Fayette County Leader from Fayette, Iowa on July 5, 1962 · Page 1
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July 5, 1962

Fayette County Leader from Fayette, Iowa · Page 1

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Fayette, Iowa
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Thursday, July 5, 1962
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Page 1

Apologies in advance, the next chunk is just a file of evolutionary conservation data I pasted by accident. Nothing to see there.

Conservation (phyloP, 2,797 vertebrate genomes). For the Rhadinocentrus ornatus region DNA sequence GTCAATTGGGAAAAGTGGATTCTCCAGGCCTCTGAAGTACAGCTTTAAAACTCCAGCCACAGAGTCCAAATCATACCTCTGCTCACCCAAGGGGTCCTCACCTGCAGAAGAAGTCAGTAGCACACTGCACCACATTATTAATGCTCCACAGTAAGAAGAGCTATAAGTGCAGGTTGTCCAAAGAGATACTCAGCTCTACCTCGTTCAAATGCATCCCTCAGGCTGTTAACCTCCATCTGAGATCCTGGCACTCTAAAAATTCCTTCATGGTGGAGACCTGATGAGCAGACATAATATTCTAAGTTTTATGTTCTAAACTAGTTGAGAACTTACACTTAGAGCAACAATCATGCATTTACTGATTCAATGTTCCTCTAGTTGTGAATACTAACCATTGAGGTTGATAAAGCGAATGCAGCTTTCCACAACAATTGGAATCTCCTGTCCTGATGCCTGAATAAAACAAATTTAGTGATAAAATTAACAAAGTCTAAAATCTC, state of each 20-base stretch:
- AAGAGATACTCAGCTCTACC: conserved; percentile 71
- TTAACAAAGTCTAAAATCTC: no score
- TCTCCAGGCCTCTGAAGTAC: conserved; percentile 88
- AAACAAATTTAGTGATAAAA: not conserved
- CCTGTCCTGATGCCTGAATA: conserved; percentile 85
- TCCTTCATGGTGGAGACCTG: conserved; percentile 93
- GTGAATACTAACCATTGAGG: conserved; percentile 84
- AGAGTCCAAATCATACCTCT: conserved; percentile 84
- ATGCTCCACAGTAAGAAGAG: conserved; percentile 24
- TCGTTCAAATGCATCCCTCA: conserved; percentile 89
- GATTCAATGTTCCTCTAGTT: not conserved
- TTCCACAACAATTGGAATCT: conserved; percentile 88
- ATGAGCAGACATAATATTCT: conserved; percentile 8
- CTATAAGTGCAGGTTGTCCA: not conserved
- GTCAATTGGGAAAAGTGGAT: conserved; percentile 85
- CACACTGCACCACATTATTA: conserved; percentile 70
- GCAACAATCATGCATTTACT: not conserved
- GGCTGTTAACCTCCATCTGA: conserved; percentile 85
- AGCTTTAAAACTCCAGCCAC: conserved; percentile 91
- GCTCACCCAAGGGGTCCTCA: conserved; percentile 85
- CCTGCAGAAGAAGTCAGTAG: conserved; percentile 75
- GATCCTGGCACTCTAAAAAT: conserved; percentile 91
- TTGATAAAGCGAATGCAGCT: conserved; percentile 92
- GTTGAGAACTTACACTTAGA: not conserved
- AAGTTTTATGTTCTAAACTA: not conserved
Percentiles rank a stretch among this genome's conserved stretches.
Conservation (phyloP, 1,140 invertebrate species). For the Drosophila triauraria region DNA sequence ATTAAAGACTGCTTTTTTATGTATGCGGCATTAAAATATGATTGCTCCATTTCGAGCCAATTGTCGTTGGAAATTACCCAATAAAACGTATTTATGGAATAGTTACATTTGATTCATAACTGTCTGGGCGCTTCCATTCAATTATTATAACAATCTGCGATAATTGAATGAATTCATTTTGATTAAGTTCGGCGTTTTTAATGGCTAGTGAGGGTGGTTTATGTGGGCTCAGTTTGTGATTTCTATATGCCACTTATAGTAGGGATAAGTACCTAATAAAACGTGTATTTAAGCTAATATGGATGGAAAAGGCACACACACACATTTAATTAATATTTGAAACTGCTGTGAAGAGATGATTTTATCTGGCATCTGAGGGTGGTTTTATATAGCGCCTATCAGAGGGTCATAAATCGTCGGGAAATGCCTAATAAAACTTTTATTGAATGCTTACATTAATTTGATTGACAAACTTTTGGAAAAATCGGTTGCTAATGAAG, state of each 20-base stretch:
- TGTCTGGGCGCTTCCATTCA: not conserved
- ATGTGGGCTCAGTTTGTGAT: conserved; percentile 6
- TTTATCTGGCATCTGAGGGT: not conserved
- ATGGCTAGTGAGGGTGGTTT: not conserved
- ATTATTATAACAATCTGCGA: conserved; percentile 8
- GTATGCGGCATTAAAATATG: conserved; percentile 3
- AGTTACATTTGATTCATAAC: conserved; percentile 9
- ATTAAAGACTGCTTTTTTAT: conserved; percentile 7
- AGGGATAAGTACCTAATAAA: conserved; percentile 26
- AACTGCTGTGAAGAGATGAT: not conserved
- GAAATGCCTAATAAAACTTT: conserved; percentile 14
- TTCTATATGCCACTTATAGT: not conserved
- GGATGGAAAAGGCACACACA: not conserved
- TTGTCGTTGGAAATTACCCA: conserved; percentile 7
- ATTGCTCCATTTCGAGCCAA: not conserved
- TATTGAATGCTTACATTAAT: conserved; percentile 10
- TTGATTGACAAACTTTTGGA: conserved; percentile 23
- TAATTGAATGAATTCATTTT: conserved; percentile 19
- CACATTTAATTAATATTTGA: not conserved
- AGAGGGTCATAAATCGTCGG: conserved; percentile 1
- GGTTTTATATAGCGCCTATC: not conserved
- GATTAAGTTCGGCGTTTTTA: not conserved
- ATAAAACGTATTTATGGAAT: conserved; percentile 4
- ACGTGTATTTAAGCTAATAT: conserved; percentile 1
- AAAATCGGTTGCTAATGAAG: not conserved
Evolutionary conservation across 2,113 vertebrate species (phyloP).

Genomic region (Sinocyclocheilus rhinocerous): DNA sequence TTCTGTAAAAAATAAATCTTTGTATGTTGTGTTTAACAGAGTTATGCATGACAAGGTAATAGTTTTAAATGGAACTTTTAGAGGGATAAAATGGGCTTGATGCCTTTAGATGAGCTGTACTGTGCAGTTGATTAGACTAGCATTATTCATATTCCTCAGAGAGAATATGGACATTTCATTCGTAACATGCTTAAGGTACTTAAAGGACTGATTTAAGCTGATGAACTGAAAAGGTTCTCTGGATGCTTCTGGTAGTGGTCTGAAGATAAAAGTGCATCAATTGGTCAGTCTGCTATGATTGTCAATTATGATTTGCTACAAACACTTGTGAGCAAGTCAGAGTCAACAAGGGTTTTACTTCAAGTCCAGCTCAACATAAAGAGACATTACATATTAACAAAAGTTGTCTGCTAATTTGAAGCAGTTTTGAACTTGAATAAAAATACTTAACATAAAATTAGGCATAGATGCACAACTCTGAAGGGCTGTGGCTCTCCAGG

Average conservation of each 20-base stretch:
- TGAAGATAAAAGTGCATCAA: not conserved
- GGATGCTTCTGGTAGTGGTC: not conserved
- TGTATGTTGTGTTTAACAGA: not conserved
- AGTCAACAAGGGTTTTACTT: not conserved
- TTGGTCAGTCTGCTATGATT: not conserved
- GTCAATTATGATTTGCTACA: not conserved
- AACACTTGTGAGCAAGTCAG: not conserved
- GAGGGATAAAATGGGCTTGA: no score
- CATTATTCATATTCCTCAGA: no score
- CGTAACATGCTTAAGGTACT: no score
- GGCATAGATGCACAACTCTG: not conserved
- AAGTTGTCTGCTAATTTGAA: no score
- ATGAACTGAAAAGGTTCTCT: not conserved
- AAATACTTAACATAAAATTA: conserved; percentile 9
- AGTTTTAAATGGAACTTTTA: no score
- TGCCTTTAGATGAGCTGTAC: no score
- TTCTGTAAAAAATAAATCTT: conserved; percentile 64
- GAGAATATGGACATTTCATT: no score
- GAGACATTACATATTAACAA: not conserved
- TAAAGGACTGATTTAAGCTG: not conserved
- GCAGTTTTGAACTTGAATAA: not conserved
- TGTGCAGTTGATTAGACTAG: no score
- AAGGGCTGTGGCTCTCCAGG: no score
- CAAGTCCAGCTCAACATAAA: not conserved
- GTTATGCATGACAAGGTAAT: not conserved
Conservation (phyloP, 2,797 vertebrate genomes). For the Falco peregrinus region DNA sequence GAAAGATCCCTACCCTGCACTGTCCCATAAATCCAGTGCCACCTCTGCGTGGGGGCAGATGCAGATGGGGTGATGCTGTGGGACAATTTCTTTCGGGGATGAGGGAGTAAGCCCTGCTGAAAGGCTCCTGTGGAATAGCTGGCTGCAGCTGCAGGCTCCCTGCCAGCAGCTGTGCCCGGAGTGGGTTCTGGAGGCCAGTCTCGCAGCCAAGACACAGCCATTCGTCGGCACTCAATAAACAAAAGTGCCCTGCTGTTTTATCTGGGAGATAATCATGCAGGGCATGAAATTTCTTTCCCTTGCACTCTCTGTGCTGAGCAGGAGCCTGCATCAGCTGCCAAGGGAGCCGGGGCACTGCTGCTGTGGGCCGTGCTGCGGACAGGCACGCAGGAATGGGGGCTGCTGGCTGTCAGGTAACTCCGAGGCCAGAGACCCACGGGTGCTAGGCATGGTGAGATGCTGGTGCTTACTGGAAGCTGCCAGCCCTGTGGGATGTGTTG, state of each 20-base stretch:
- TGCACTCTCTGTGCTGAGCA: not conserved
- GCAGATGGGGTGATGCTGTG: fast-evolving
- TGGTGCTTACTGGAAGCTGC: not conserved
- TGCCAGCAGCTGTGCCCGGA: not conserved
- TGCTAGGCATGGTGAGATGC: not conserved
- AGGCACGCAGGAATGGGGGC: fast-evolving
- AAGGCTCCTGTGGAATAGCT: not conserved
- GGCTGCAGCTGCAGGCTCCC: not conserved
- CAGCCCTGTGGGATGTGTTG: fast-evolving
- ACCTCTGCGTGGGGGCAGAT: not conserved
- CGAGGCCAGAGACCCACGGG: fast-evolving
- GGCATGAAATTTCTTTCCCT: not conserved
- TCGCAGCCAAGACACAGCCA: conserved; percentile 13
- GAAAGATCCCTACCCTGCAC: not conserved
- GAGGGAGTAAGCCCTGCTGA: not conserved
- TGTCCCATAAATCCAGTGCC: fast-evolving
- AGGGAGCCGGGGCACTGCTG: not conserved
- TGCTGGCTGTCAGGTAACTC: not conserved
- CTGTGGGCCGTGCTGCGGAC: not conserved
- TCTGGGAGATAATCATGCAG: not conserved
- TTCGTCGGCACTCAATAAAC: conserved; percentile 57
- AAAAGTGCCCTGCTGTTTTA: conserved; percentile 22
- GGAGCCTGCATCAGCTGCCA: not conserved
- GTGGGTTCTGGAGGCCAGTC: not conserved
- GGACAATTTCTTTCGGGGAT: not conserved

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Cards win two; Still lead league De» Moines Dept. of Hist. & Archival i Des Molnes, 19, Iowa ._ j 1 During HIP past week the Fay(lie Cardinals won two games to lemain on lop of the "llegiste-r lind" conference. Oelwein Community is in second place, one 1 •;amc behind. On Thursday night the local team hreezed by Sumner 11-0 in five innings. Larry Williams hurled a three-hit shutout, giving up only two singles and a triple. He walked two and struck out six batters. Fay- <--tt pounded out 14 hits in the contest. Five Cards had two or more hits. Lee Burns (2-3), Jim Timmerman (2-2), Bob Hubbell (2-3), and Larry Williams (2-3). Ken and Tom Butters and Ron Timmerman each had one hit. On Monday night the Cards defeated Oelwein Sacred Heart at Oelwein, 5-2. It was a closely fought contest for six innings until the Cards exploded for four runs in the seventh behind the two-run single by Ron Timmerman, and then a booming two-run home run by Don Timmerman which cleared the right field fence. Larry Williams picked up his fourth win of the season against no losses by Cards will meet West Union in sectional The Fayette Cardinals are pitted against North of West Union in the summer sectional pairings ro- leased this past wick by the I%h School Athletic Union. The sectional will be played at Strawberry Point. Action starts July 9 :it 8 I), n. with the winner playing Strawberry on Wednesday, July 11 at fl p. m. Other schools in the Strawberry-Momma Sectional are: Oelwein. Community, Elkader, Sumner, Eastern Allamakee. Monona, Mar-Mac and Vnllry of Elgin. giving up only one hit to the Sacred Heart team. He ran into trouble in Hie se-U'iitli inning but Jim Timmerman came ;n and quickly put out the fire. Leading Fayetto's 11 hit attack was Don Timmerman with two doubles and a home run. Bob Hubbell and Tom Butters were each 2-3. Lee Burns, Jim Timmerman. Volume 48 Number 27 Ron Timmerman, and Ken Butters volume to, INUmoer LI each had one hit. After seven games Don Timmerman still leads the team in hitting with a high .517 average. Other averages are: Bob Hubbell (.455), Jim Timmerman (.391), Ron Timmerman (.350), and Tom Butters (.316). 4 /earns competing in Town baseball league The Heart Of Northeast Iowa's Scenic Wonderland Thursday, July 5, 1962, Fayette, Iowa Six Pages This Issue Tomorrow WE'H geT Contract to Oelwein firm The Fayette Community School District opened bids for the replacement of the two 45 year old boilers in the high school building and the conversion of the gymnasium boiler to a gas-oil burner at 2 p. m. Friday, Juns 29. Five contractors submitted bids with low being offered by Young Plumbing Co. of Oelwein. The low bid amounted to $9,420 for the boiler replacement and conversion plus an additional $1,890 for a gas burning water heater for the gym. Work will start immfdiotnlv on this project to enable its completion before the heating season comes. The circus is coming Carrying on the great American tradition of the tented circus. Sells Bros, famous 3 Ring Circus will come to Fayette on Monday, July 9 for two performances at 2:30 and 8 p. m. at. the Upper Iowa baseball field. The circus is being sponsored by the Fayette Chamber of Commerce. Everyone is urged to purchase tickets in advance from the local merchants. A town baseball league was formed last week for Fayette youngsters, by Bill Procnaska who is in charge of the boys' summer recreation program. The league consists of four tcnrm the Ynnkres, Giants. Tigors and Twins. Each team will play twice a week, and the games will con;:i<;| o f five innings. The games will be- played on the high school diamond. No more players will be added to I »• rosters withcii't the consent of M •. I'rochaskii. However, any boys who wish to play and have not been plar-prl on a team may contact him. Also, any fathers or interested sports fans who wish to help umpire the games may con- t<ift Mr. Prochaskn by phoning ::aa. Acto: ding to the league rules, each player present for the games in '.st be pormitled to play at least two innings. Managers for the four teams are: Twins - Tom Lamphier, Dennis Salmon, Steven Aanes; Tigers Curt Dumermuth, Sonny Salmon; Cia-ils - Tom Butters, Richard Ash; Yankee; - Kollie Stoneman, Tom Schmidt, John Hofer. A \ r> . game schedule has bern set up, :in(l more gnmrs will be scheduled if there is enough in- Midgets down Indees; Ti.ird conference win The Fayette Midgets won their third conference game Tuesday by iV.*uuti:iK Independence, 11-8, on t'v* local diamond. Fayette got off to a shaky start, with pitcher Tom Butters being tagged for eight runs in the second inning, before being relieved by George Salmon. Butters returned to the mound in the fourth inning and finished the game. His record now stands at 3-1. The local team is in second place in the Register-land conference, with a 3-1 record. tc.-est. Games will be played at 1 p. m. and 2:15 p. m. The schedule is as follows, with the home team listed second: Monday, July 2 — Yankees vs. Tigf-rs Giants vs. Twins Thursday, July 5 — Yankees vs. Giants Tige.'s vs. Twins Monday, July 9 -Giants vs. Tigers Twins \*. Yank es Tlv.Ksdnv, July 12 — Twins vs. Giants Tigers vs. Yankees Minday, July 1< — Giants vs. Yankees Twins vs. Tigers Thursday, July 19 — Tigers vs. Giants Yankees vs. Twins Four local men named To State convention The Fayette County Republican convention named four Fayette men as delegates to the Republican State Convention in Des Moines July 20. Representing Fayutte county from Fiiyette will lx> Dnn Kimball, Jack Beck, and Paul Templeman and Reuben Jones, Republican committeeman from Westfield township. The Convention also named two Fayette young people as junior delegates to the Convention. They arc Steven Aanes and Curtis Dumermuth. Each of Iowa's 99 counties select young people as junior delegates to attend the Convention as observers. TO MEET THURSDAY The American Legion and Auxiliary will hold their regular monthly meeting Thursday, July 5, at 8 p. m., in the Legion hall. There will be installation of officers. Kick-off meeting date set Memorial fo "Doc" Dorman will be Buill on Upper Iowa campus soon The kick-off meeting for the Dorman Memorial program in the town of Fayette will be held at 7:30 p. m. Friday evening, July 6, in the auditorium of the Colgrove-Walker building. Dr. Eugene E. Garbee and Ed Dugan, Jr., of Upper Iowa university will be on hand for the briefing and training session and to answer questions. Workers in the program will then select their prospects to visit. D. Dean Curtis, superintendent of schools, has accepted the appointment as chairman for the town of Fayette. Curtis, a 1950 graduate of Upper Iowa, played football for "Doc" Dorman during his four years in school. Dick Westerfield, West Union, the publisher of the Fayette County Union and vice-president of the board of trustees of U. I. U., is the Fayette County Chairman for the Dorman project. Others working on the program are: Robert Daniels, Otto Finger, Claude Smith, Jr., and Joe Wright. Gaylen Bierbower, E. A. Billings, Ed Campbell, Milt Kramer, Bill Dilley, Ed Gooder, Willie Langerman, Betty Boulton, Hod Johnson, Maurice Stoneman, Shorty Thomas and Virgil "Doc" Borchert. Stan Woqdson, Mary Bierbower, Robert Addy, John Fay, Bernard Pattison, Delbert "Dick" Streeter, L. C. Surfus, Vic Dahl, Jack Beck, Dorothy Stevens, J. P. Gaynor, John Hofmeyer, Lowell Langerman, Donald Kimball and Ivan Lindell. Since recruitment is still underway, additional lists of workers will be published as their names are receivefl. Plans for the Dorman gymnasium are being completed by Toenjes and Stenson, Waterloo, and will be ready for bidding on July 12. Interim financing has been arranged through the Central National Bank and Trust company of Des Moines, which will allow Upper Iowa to start construction of the gymnasium as soon as the bids are let. The gymnasium will provide a large basketball court with seating for over 3,000 spectators, an auxiliary gymnasium, A. A. U. stand- • tt \ tn u_ L_I j i ,i v i o ard swimming pool, wrestling *- ettin « .*° ™ ftel 5 _. y .. The Leader office has moved into new quarters and everything is one huge mass of disorganized confusion. All this week electricians, plumb ers and carpenters have been stumbling over each other t -\ ing to get everything in operation so the paper could come out on time Services held Wednesday For Mrs. F. B. Claxton Funeral services for Mrs. Forrest B. Claxton were held Wednesday, June 25 from Hie First Methodist church in Fayette, with the Rev. Jerry Wolcott officiating. Ruth Christine Dubbcrt was born June 15, 18W. at l.riu-ens, Iowa. Early in her childhood she moved to Fayette, where her father was on the faculty of Upper Iowa university. Later the family moved to Cedar Falls where she obtained most of her education, and was g -aduated from Iowa State Teachers college. After teaching for two years at Adair, Iowa, she was married to Forrest D. Cl.ixton at Cedar Falls on June 12. 1918. Thereafter, except for tinii- spent with her husband in military servue, she lived he-i 1 ttititv li r e in Kayette. She was vitally inti'irstrd in people and because »f this she was very active in many u/ganlzntions. She was a member of the First Methodist church where she had served as n -gunist and an active member of the 1 Women's Society of Christian Seivice, of which she was a P;ist Presid( nt and recipient of the 1 i'o Membe'ship pin. In the Ord • of the Kast.-rn Star she was a Pa t Grand officer and District instructor, in addition to having beoi Wo thy Matron in her local chapt-'". AITTIII; the other organizations in which she was actively interested were P.E.G., Shakespeare' Viub, American Association of Univers'ty Women, Fayette Woman's club, and American Legion auxiliary. She was interested in many things. Music was important in her life, and she taught and played the piano from her early youth. She was interested in anything of beauty, whether made by man or nature. She appreciated the flowers and birds, and dearly loved the scenery of Northeast Iowa. She was interested in everything and everyone about her, and desirous of helping wherever she was needed. She is survived by her husband, Forrest B. Claxton; one son, Forrest B. Claxton, Jr., of Dallas, Texas; and one brother, Karl E. Dubbert of Rochester, Minn. A daughter, Barbara Ann, preceded her in death. Those who were here to attend the funeral were from: Oelwein, West Union, Randalia, Viola, Clear Lake, Cedar Falls, Green Lake, Wis., Quinnesee, Mich., Wahpeton, N. Dak., Fergus Falls, Minn., Iowa City, Des Moines, Cedar Rapids, Britt, Clermont, Mason City, Guttenberg, Houston, Minn., Decorah, and Maynard. as usual. And the editor has been making more frequent trips to the medicine cabinet for Iranquilizer pills in order to avoid a complete nervous break-down. In the moving process numerous things were unearthed, the possession of which had been completely forgotten. And more numerous things have been misplaced, most of wlii h art 1 Deeded in the everyday operation of the plant. Moving of any household or business is always quite n chore. But moving a newspaper plant is more so, because there are thousands and thousands of pieces, all of which must be in a cretain place for efficient operation. Kven Die type Ikv have their own particular spot, and after they have become accustomed to iK-'ing in one spot for years, n sudden move leave's them bewildered and slightly annoyed at having to take up new housing. They are no doubt the cause of many things being lost or misplaced, and until they are completely settled the plant will remain in a turmoil. And to make matters worse a holiday fulls on the first'press day in the new plant, giving the editor and staff less time than usual to prepare the edition. But, as the old saying gws. lime waits for no man, nnd the presses will roll on schedule. Due to the difficulty in locating essential items, several substitutions may be made in this issue. And due to the hurry and scurry to meet the holiday deadline some- things may be out of place. So if one ad is printed on top of another or the corners of the letters are turned up or down, the entire situation will be remedied. In the meantime business will go on as usual in the new building formerly owned by Ralph Mc- Lt'ese. All news stories and ads will be accepted as long as the> toilet tissue holds out. room, classroom space, offices for faculty and staff members as well as a dormitory over the foyer to accommodate male students. Plans call for the completion of the gymnasium in the fall of 1963. Campaign solicitation has started in most areas of the nation. The incoming results are very encouraging with the first 69 pledges totaling $50,000. There are approximately 5,000 prospects with 3,500 residing -in Iowa. President Eugene E. Garbee, Upper Iowa university, announced today that the date for taking bids on the Dorman Memorial Gymnasium would be moved to July 12 at 2 p. m. Dr. Garbee said the change was due to a request from a group of contractors who attended a pre-bid conference held yesterday. The new gym will be one of the most modern facilities of its kind in the midwest. MOVING DAY AT THE LEADER. Friday was moving day at the Leader, and. about. 15 ton* of machinery was moved Into the new newspaper plant within an eight-hour period. In the top photo the moving crew aro shown preparing the big newspaper preii for ||s ride across the street. Pictured left to right In the picture are: Roger Nosblsch, Don Vandersee, Clarence Wlckam, Ralph Oakes, Lowell Miller, Lowell Langerman, Bob Wick, The center photo shows the big press being pulled and pushed ontc the truck. Left to right In this picture are- Langerman, Vandersee, Noiblfch, Wick, Miller, Russell Vanderse* and Wlcham. The last piece of machinery to be moy«d was the linotype, wjilch Is picture In UiaMlon .pfjpto being unloaded lnto,th,e new building. Wlc k and VandViai are ,»hgwn on tht truck, N(MINhMH^.W^«|P V^Mi^S' P«'f ««>uP«Uter mach Inlit, In tht d«ojrjvay. Each of the moveri uttered • iighof relfef when this machine, WM |Mi